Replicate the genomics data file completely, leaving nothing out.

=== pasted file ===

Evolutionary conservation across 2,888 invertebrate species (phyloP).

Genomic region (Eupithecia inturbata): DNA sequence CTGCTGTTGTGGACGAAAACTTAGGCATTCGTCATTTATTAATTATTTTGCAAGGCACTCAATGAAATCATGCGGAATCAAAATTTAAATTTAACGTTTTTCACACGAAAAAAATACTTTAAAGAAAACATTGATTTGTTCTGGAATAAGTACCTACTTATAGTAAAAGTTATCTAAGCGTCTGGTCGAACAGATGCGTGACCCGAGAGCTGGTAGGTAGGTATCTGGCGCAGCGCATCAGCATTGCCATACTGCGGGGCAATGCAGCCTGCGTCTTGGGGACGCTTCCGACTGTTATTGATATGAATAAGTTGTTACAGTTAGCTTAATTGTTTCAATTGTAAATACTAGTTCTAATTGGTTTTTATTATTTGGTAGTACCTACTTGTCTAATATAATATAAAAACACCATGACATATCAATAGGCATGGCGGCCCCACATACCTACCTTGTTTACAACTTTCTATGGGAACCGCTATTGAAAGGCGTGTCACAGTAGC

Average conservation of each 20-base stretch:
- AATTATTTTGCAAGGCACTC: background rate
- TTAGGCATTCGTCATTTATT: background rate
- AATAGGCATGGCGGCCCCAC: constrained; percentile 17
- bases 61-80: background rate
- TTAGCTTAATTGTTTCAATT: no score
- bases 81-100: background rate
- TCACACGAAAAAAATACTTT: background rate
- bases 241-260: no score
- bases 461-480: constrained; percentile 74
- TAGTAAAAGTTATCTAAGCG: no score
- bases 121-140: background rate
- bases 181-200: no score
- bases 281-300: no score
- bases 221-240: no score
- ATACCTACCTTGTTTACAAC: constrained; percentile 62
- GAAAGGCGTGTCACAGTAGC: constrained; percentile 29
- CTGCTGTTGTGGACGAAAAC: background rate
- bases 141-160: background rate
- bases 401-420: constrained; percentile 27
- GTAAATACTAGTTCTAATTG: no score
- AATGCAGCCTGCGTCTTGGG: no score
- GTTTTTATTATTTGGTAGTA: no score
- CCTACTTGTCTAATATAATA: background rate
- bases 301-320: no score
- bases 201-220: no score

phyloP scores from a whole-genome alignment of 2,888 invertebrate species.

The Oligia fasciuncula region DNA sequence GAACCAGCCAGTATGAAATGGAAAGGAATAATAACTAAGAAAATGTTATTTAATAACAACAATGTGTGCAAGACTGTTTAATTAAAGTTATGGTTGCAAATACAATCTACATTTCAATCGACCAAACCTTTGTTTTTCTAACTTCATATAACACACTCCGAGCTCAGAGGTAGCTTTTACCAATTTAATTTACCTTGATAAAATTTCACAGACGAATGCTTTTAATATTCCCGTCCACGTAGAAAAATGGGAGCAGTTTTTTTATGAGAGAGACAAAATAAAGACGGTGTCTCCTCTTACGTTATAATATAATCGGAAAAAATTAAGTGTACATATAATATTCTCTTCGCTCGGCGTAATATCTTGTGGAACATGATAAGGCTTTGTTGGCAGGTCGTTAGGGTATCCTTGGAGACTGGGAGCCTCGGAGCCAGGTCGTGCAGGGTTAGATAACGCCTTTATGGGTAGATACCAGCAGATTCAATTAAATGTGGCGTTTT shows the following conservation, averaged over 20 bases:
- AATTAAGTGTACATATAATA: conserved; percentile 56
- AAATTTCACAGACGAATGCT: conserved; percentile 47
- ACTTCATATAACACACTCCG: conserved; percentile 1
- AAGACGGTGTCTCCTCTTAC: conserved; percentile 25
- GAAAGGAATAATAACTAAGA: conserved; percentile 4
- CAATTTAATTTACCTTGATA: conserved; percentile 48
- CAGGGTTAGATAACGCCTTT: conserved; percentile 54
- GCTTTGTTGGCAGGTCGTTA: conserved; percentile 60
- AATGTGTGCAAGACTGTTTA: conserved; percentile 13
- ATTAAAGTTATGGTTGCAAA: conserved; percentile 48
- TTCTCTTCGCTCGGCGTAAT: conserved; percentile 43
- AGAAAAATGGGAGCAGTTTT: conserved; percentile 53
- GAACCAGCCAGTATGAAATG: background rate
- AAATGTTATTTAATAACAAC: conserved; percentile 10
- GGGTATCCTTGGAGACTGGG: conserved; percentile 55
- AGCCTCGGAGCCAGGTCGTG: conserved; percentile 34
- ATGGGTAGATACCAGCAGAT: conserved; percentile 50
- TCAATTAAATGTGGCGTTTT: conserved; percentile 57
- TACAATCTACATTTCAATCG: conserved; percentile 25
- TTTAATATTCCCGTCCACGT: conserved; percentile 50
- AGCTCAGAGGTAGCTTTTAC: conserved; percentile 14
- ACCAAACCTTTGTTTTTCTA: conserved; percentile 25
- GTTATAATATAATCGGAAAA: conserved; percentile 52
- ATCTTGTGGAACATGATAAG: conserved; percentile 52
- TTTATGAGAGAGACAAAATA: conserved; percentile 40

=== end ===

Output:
Evolutionary conservation across 2,888 invertebrate species (phyloP).

Genomic region (Eupithecia inturbata): DNA sequence CTGCTGTTGTGGACGAAAACTTAGGCATTCGTCATTTATTAATTATTTTGCAAGGCACTCAATGAAATCATGCGGAATCAAAATTTAAATTTAACGTTTTTCACACGAAAAAAATACTTTAAAGAAAACATTGATTTGTTCTGGAATAAGTACCTACTTATAGTAAAAGTTATCTAAGCGTCTGGTCGAACAGATGCGTGACCCGAGAGCTGGTAGGTAGGTATCTGGCGCAGCGCATCAGCATTGCCATACTGCGGGGCAATGCAGCCTGCGTCTTGGGGACGCTTCCGACTGTTATTGATATGAATAAGTTGTTACAGTTAGCTTAATTGTTTCAATTGTAAATACTAGTTCTAATTGGTTTTTATTATTTGGTAGTACCTACTTGTCTAATATAATATAAAAACACCATGACATATCAATAGGCATGGCGGCCCCACATACCTACCTTGTTTACAACTTTCTATGGGAACCGCTATTGAAAGGCGTGTCACAGTAGC

Average conservation of each 20-base stretch:
- AATTATTTTGCAAGGCACTC: background rate
- TTAGGCATTCGTCATTTATT: background rate
- AATAGGCATGGCGGCCCCAC: constrained; percentile 17
- bases 61-80: background rate
- TTAGCTTAATTGTTTCAATT: no score
- bases 81-100: background rate
- TCACACGAAAAAAATACTTT: background rate
- bases 241-260: no score
- bases 461-480: constrained; percentile 74
- TAGTAAAAGTTATCTAAGCG: no score
- bases 121-140: background rate
- bases 181-200: no score
- bases 281-300: no score
- bases 221-240: no score
- ATACCTACCTTGTTTACAAC: constrained; percentile 62
- GAAAGGCGTGTCACAGTAGC: constrained; percentile 29
- CTGCTGTTGTGGACGAAAAC: background rate
- bases 141-160: background rate
- bases 401-420: constrained; percentile 27
- GTAAATACTAGTTCTAATTG: no score
- AATGCAGCCTGCGTCTTGGG: no score
- GTTTTTATTATTTGGTAGTA: no score
- CCTACTTGTCTAATATAATA: background rate
- bases 301-320: no score
- bases 201-220: no score

phyloP scores from a whole-genome alignment of 2,888 invertebrate species.

The Oligia fasciuncula region DNA sequence GAACCAGCCAGTATGAAATGGAAAGGAATAATAACTAAGAAAATGTTATTTAATAACAACAATGTGTGCAAGACTGTTTAATTAAAGTTATGGTTGCAAATACAATCTACATTTCAATCGACCAAACCTTTGTTTTTCTAACTTCATATAACACACTCCGAGCTCAGAGGTAGCTTTTACCAATTTAATTTACCTTGATAAAATTTCACAGACGAATGCTTTTAATATTCCCGTCCACGTAGAAAAATGGGAGCAGTTTTTTTATGAGAGAGACAAAATAAAGACGGTGTCTCCTCTTACGTTATAATATAATCGGAAAAAATTAAGTGTACATATAATATTCTCTTCGCTCGGCGTAATATCTTGTGGAACATGATAAGGCTTTGTTGGCAGGTCGTTAGGGTATCCTTGGAGACTGGGAGCCTCGGAGCCAGGTCGTGCAGGGTTAGATAACGCCTTTATGGGTAGATACCAGCAGATTCAATTAAATGTGGCGTTTT shows the following conservation, averaged over 20 bases:
- AATTAAGTGTACATATAATA: conserved; percentile 56
- AAATTTCACAGACGAATGCT: conserved; percentile 47
- ACTTCATATAACACACTCCG: conserved; percentile 1
- AAGACGGTGTCTCCTCTTAC: conserved; percentile 25
- GAAAGGAATAATAACTAAGA: conserved; percentile 4
- CAATTTAATTTACCTTGATA: conserved; percentile 48
- CAGGGTTAGATAACGCCTTT: conserved; percentile 54
- GCTTTGTTGGCAGGTCGTTA: conserved; percentile 60
- AATGTGTGCAAGACTGTTTA: conserved; percentile 13
- ATTAAAGTTATGGTTGCAAA: conserved; percentile 48
- TTCTCTTCGCTCGGCGTAAT: conserved; percentile 43
- AGAAAAATGGGAGCAGTTTT: conserved; percentile 53
- GAACCAGCCAGTATGAAATG: background rate
- AAATGTTATTTAATAACAAC: conserved; percentile 10
- GGGTATCCTTGGAGACTGGG: conserved; percentile 55
- AGCCTCGGAGCCAGGTCGTG: conserved; percentile 34
- ATGGGTAGATACCAGCAGAT: conserved; percentile 50
- TCAATTAAATGTGGCGTTTT: conserved; percentile 57
- TACAATCTACATTTCAATCG: conserved; percentile 25
- TTTAATATTCCCGTCCACGT: conserved; percentile 50
- AGCTCAGAGGTAGCTTTTAC: conserved; percentile 14
- ACCAAACCTTTGTTTTTCTA: conserved; percentile 25
- GTTATAATATAATCGGAAAA: conserved; percentile 52
- ATCTTGTGGAACATGATAAG: conserved; percentile 52
- TTTATGAGAGAGACAAAATA: conserved; percentile 40